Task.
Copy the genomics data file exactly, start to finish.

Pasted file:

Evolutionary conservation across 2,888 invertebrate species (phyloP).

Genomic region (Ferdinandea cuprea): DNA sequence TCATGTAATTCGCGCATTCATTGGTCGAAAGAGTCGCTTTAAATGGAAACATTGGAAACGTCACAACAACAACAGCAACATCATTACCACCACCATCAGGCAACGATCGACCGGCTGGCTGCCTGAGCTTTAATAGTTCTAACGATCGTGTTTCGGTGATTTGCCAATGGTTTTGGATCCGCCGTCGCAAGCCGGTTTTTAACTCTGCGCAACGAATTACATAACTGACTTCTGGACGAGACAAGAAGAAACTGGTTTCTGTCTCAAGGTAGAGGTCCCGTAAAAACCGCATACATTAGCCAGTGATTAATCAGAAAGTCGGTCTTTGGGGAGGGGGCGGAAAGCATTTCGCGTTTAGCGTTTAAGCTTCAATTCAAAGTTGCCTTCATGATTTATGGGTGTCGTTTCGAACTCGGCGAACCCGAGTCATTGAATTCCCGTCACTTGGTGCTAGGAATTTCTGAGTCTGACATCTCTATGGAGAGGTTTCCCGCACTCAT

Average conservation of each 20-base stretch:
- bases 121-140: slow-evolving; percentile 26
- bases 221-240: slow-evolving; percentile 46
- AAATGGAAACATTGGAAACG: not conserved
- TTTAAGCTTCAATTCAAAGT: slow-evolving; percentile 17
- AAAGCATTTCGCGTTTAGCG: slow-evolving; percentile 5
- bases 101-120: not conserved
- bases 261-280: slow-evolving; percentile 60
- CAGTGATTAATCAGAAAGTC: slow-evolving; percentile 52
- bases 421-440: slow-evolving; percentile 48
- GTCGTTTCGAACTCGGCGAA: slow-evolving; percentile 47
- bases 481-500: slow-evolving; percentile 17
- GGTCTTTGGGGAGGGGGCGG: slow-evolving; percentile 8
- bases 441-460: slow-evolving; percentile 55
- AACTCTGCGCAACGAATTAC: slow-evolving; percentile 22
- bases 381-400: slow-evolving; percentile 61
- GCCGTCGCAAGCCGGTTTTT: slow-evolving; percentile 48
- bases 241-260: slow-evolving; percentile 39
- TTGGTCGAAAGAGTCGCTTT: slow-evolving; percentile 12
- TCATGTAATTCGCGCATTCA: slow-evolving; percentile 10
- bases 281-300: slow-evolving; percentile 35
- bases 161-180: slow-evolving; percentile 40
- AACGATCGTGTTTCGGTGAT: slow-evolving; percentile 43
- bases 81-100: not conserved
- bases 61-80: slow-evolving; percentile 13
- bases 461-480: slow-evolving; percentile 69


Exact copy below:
Evolutionary conservation across 2,888 invertebrate species (phyloP).

Genomic region (Ferdinandea cuprea): DNA sequence TCATGTAATTCGCGCATTCATTGGTCGAAAGAGTCGCTTTAAATGGAAACATTGGAAACGTCACAACAACAACAGCAACATCATTACCACCACCATCAGGCAACGATCGACCGGCTGGCTGCCTGAGCTTTAATAGTTCTAACGATCGTGTTTCGGTGATTTGCCAATGGTTTTGGATCCGCCGTCGCAAGCCGGTTTTTAACTCTGCGCAACGAATTACATAACTGACTTCTGGACGAGACAAGAAGAAACTGGTTTCTGTCTCAAGGTAGAGGTCCCGTAAAAACCGCATACATTAGCCAGTGATTAATCAGAAAGTCGGTCTTTGGGGAGGGGGCGGAAAGCATTTCGCGTTTAGCGTTTAAGCTTCAATTCAAAGTTGCCTTCATGATTTATGGGTGTCGTTTCGAACTCGGCGAACCCGAGTCATTGAATTCCCGTCACTTGGTGCTAGGAATTTCTGAGTCTGACATCTCTATGGAGAGGTTTCCCGCACTCAT

Average conservation of each 20-base stretch:
- bases 121-140: slow-evolving; percentile 26
- bases 221-240: slow-evolving; percentile 46
- AAATGGAAACATTGGAAACG: not conserved
- TTTAAGCTTCAATTCAAAGT: slow-evolving; percentile 17
- AAAGCATTTCGCGTTTAGCG: slow-evolving; percentile 5
- bases 101-120: not conserved
- bases 261-280: slow-evolving; percentile 60
- CAGTGATTAATCAGAAAGTC: slow-evolving; percentile 52
- bases 421-440: slow-evolving; percentile 48
- GTCGTTTCGAACTCGGCGAA: slow-evolving; percentile 47
- bases 481-500: slow-evolving; percentile 17
- GGTCTTTGGGGAGGGGGCGG: slow-evolving; percentile 8
- bases 441-460: slow-evolving; percentile 55
- AACTCTGCGCAACGAATTAC: slow-evolving; percentile 22
- bases 381-400: slow-evolving; percentile 61
- GCCGTCGCAAGCCGGTTTTT: slow-evolving; percentile 48
- bases 241-260: slow-evolving; percentile 39
- TTGGTCGAAAGAGTCGCTTT: slow-evolving; percentile 12
- TCATGTAATTCGCGCATTCA: slow-evolving; percentile 10
- bases 281-300: slow-evolving; percentile 35
- bases 161-180: slow-evolving; percentile 40
- AACGATCGTGTTTCGGTGAT: slow-evolving; percentile 43
- bases 81-100: not conserved
- bases 61-80: slow-evolving; percentile 13
- bases 461-480: slow-evolving; percentile 69